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Life Sci. 1990;46(22):1619-26.

Down-regulation of 3H-imipramine binding sites in rat cerebral cortex after prenatal exposure to antidepressants.

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Department of Neuropharmacology, Cajal Institute, C.S.I.C., Madrid, Spain.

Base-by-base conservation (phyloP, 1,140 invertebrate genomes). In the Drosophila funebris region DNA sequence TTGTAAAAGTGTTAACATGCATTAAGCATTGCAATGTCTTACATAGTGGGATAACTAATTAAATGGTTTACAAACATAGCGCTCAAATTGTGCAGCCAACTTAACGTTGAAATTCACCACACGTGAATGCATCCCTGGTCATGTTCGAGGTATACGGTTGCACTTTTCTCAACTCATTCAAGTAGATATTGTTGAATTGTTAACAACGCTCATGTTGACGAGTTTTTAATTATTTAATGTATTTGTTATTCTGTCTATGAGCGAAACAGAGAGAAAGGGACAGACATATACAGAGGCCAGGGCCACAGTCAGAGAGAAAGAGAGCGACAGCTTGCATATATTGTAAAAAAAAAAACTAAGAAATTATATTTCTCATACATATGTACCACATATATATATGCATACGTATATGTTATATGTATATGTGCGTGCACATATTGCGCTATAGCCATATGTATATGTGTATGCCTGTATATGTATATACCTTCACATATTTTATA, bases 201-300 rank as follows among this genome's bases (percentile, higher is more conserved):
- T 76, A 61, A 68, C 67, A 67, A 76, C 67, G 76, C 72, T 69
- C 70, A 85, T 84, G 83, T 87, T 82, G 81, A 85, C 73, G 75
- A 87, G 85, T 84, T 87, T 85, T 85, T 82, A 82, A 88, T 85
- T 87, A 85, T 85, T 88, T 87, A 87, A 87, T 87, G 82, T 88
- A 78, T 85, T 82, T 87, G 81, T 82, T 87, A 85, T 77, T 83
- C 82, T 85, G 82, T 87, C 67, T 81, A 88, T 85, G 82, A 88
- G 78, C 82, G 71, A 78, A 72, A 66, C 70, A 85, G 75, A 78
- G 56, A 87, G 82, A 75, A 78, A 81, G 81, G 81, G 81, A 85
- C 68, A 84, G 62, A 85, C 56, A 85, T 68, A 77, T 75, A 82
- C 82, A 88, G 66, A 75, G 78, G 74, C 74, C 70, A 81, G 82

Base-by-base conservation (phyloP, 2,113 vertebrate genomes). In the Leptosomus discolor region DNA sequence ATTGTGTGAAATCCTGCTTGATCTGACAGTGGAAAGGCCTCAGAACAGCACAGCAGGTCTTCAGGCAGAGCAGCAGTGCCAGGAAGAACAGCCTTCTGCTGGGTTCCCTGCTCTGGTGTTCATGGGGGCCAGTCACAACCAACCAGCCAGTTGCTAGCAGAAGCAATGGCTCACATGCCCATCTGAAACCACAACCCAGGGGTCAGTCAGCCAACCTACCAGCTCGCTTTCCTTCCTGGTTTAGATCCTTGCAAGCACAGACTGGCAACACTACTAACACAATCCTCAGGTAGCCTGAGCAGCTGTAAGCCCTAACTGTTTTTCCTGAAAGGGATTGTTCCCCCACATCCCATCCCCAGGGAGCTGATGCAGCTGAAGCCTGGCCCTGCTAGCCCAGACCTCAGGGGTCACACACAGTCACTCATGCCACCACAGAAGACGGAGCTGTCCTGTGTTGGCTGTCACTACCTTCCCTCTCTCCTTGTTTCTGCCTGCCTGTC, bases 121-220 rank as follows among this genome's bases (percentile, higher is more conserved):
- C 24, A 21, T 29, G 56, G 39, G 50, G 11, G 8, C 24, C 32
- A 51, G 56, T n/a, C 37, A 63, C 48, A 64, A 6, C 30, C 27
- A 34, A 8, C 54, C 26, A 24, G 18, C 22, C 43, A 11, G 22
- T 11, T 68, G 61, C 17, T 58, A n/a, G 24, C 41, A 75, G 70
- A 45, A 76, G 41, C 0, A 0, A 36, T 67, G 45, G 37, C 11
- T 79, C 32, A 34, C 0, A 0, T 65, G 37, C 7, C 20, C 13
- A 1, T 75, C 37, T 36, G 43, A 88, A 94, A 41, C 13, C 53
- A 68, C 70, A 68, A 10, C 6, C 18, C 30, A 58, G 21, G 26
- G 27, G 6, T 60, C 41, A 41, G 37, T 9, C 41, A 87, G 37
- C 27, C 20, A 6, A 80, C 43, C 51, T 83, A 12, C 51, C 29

Several antidepressant drugs were given to pregnant rats in the last 15 days of gestation and 3H-imipramine binding (3H-IMI) was subsequently measured in the cerebral cortex of the offspring. The selective serotonin (5-HT) uptake blockers chlorimipramine and fluoxetine as well as the selective monoamine oxidase (MAO) inhibitors clorgyline and deprenyl induced, after prenatal exposure, a down-regulation of 3H-IMI binding sites at postnatal day 25. The density of these binding sites was still reduced at postnatal day 90 in rats exposed in utero to the MAO inhibitors. The antidepressants desipramine and nomifensine were ineffective in this respect. After chronic treatment of adult animals, only chlorimipramine was able to down-regulate the 3H-IMI binding sites. Consequently, prenatal exposure of rats to different antidepressant drugs affecting predominantly the 5-HT systems induces more marked and long-lasting effects on cortical 3H-IMI binding sites. The results suggest that the developing brain is more susceptible to the actions of antidepressants.

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